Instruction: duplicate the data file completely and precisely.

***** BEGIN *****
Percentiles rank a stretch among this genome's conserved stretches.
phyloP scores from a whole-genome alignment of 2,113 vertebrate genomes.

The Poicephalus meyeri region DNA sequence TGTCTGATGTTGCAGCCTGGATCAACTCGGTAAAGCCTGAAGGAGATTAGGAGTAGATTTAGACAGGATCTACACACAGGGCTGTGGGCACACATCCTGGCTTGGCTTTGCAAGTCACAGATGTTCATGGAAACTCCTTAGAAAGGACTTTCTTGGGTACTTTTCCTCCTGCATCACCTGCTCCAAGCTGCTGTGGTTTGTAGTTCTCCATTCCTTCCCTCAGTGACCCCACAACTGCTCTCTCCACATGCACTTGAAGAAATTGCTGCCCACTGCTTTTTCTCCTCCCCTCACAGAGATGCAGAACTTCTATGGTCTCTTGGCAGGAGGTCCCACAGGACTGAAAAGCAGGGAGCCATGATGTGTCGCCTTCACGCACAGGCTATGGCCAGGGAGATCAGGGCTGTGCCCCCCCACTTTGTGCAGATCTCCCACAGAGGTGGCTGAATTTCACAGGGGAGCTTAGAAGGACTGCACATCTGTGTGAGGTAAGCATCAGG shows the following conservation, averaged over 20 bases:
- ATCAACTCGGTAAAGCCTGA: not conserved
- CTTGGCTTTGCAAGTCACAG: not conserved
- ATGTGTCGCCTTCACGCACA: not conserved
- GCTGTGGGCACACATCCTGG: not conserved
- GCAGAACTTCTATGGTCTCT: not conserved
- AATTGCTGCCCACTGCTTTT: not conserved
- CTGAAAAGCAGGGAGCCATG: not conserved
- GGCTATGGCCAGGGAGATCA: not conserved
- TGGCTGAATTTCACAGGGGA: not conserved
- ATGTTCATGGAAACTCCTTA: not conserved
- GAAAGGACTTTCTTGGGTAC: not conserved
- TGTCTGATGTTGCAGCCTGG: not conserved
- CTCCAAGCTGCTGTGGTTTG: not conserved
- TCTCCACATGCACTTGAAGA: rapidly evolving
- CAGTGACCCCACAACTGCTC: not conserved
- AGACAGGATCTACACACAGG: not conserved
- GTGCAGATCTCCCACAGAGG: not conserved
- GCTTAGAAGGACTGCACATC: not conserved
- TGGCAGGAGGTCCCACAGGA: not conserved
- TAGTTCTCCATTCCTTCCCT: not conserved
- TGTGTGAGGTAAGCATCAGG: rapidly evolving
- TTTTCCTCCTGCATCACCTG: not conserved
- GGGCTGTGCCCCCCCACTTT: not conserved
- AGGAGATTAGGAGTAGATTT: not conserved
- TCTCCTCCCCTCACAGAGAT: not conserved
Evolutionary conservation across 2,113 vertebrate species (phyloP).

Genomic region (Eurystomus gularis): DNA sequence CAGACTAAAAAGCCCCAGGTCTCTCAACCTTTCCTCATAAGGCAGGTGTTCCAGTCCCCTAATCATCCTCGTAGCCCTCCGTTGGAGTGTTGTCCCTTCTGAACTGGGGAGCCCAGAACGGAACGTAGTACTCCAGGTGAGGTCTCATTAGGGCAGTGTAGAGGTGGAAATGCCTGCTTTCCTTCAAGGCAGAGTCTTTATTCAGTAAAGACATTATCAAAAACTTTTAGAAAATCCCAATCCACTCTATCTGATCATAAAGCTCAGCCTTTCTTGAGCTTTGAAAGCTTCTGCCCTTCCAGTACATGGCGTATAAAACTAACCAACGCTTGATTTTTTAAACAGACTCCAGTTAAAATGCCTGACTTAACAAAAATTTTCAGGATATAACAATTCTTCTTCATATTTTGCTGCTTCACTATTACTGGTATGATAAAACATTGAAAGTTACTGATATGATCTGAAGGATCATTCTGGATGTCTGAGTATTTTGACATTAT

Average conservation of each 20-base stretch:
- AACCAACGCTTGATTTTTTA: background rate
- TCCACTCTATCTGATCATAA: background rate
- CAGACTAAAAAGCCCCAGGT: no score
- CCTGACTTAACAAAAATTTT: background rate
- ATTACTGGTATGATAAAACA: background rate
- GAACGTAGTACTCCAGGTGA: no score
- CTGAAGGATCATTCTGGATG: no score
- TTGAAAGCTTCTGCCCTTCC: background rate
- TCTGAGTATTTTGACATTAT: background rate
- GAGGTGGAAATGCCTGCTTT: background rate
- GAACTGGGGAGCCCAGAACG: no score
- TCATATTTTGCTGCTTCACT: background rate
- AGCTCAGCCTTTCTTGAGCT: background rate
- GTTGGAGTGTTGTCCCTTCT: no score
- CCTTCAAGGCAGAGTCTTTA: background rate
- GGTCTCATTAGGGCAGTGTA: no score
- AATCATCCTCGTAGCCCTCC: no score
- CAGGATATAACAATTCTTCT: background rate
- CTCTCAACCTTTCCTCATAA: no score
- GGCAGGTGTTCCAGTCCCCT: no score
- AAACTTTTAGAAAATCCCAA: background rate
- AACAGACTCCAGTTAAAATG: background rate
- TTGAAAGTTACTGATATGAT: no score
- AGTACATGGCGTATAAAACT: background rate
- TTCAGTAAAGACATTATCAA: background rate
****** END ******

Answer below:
Percentiles rank a stretch among this genome's conserved stretches.
phyloP scores from a whole-genome alignment of 2,113 vertebrate genomes.

The Poicephalus meyeri region DNA sequence TGTCTGATGTTGCAGCCTGGATCAACTCGGTAAAGCCTGAAGGAGATTAGGAGTAGATTTAGACAGGATCTACACACAGGGCTGTGGGCACACATCCTGGCTTGGCTTTGCAAGTCACAGATGTTCATGGAAACTCCTTAGAAAGGACTTTCTTGGGTACTTTTCCTCCTGCATCACCTGCTCCAAGCTGCTGTGGTTTGTAGTTCTCCATTCCTTCCCTCAGTGACCCCACAACTGCTCTCTCCACATGCACTTGAAGAAATTGCTGCCCACTGCTTTTTCTCCTCCCCTCACAGAGATGCAGAACTTCTATGGTCTCTTGGCAGGAGGTCCCACAGGACTGAAAAGCAGGGAGCCATGATGTGTCGCCTTCACGCACAGGCTATGGCCAGGGAGATCAGGGCTGTGCCCCCCCACTTTGTGCAGATCTCCCACAGAGGTGGCTGAATTTCACAGGGGAGCTTAGAAGGACTGCACATCTGTGTGAGGTAAGCATCAGG shows the following conservation, averaged over 20 bases:
- ATCAACTCGGTAAAGCCTGA: not conserved
- CTTGGCTTTGCAAGTCACAG: not conserved
- ATGTGTCGCCTTCACGCACA: not conserved
- GCTGTGGGCACACATCCTGG: not conserved
- GCAGAACTTCTATGGTCTCT: not conserved
- AATTGCTGCCCACTGCTTTT: not conserved
- CTGAAAAGCAGGGAGCCATG: not conserved
- GGCTATGGCCAGGGAGATCA: not conserved
- TGGCTGAATTTCACAGGGGA: not conserved
- ATGTTCATGGAAACTCCTTA: not conserved
- GAAAGGACTTTCTTGGGTAC: not conserved
- TGTCTGATGTTGCAGCCTGG: not conserved
- CTCCAAGCTGCTGTGGTTTG: not conserved
- TCTCCACATGCACTTGAAGA: rapidly evolving
- CAGTGACCCCACAACTGCTC: not conserved
- AGACAGGATCTACACACAGG: not conserved
- GTGCAGATCTCCCACAGAGG: not conserved
- GCTTAGAAGGACTGCACATC: not conserved
- TGGCAGGAGGTCCCACAGGA: not conserved
- TAGTTCTCCATTCCTTCCCT: not conserved
- TGTGTGAGGTAAGCATCAGG: rapidly evolving
- TTTTCCTCCTGCATCACCTG: not conserved
- GGGCTGTGCCCCCCCACTTT: not conserved
- AGGAGATTAGGAGTAGATTT: not conserved
- TCTCCTCCCCTCACAGAGAT: not conserved
Evolutionary conservation across 2,113 vertebrate species (phyloP).

Genomic region (Eurystomus gularis): DNA sequence CAGACTAAAAAGCCCCAGGTCTCTCAACCTTTCCTCATAAGGCAGGTGTTCCAGTCCCCTAATCATCCTCGTAGCCCTCCGTTGGAGTGTTGTCCCTTCTGAACTGGGGAGCCCAGAACGGAACGTAGTACTCCAGGTGAGGTCTCATTAGGGCAGTGTAGAGGTGGAAATGCCTGCTTTCCTTCAAGGCAGAGTCTTTATTCAGTAAAGACATTATCAAAAACTTTTAGAAAATCCCAATCCACTCTATCTGATCATAAAGCTCAGCCTTTCTTGAGCTTTGAAAGCTTCTGCCCTTCCAGTACATGGCGTATAAAACTAACCAACGCTTGATTTTTTAAACAGACTCCAGTTAAAATGCCTGACTTAACAAAAATTTTCAGGATATAACAATTCTTCTTCATATTTTGCTGCTTCACTATTACTGGTATGATAAAACATTGAAAGTTACTGATATGATCTGAAGGATCATTCTGGATGTCTGAGTATTTTGACATTAT

Average conservation of each 20-base stretch:
- AACCAACGCTTGATTTTTTA: background rate
- TCCACTCTATCTGATCATAA: background rate
- CAGACTAAAAAGCCCCAGGT: no score
- CCTGACTTAACAAAAATTTT: background rate
- ATTACTGGTATGATAAAACA: background rate
- GAACGTAGTACTCCAGGTGA: no score
- CTGAAGGATCATTCTGGATG: no score
- TTGAAAGCTTCTGCCCTTCC: background rate
- TCTGAGTATTTTGACATTAT: background rate
- GAGGTGGAAATGCCTGCTTT: background rate
- GAACTGGGGAGCCCAGAACG: no score
- TCATATTTTGCTGCTTCACT: background rate
- AGCTCAGCCTTTCTTGAGCT: background rate
- GTTGGAGTGTTGTCCCTTCT: no score
- CCTTCAAGGCAGAGTCTTTA: background rate
- GGTCTCATTAGGGCAGTGTA: no score
- AATCATCCTCGTAGCCCTCC: no score
- CAGGATATAACAATTCTTCT: background rate
- CTCTCAACCTTTCCTCATAA: no score
- GGCAGGTGTTCCAGTCCCCT: no score
- AAACTTTTAGAAAATCCCAA: background rate
- AACAGACTCCAGTTAAAATG: background rate
- TTGAAAGTTACTGATATGAT: no score
- AGTACATGGCGTATAAAACT: background rate
- TTCAGTAAAGACATTATCAA: background rate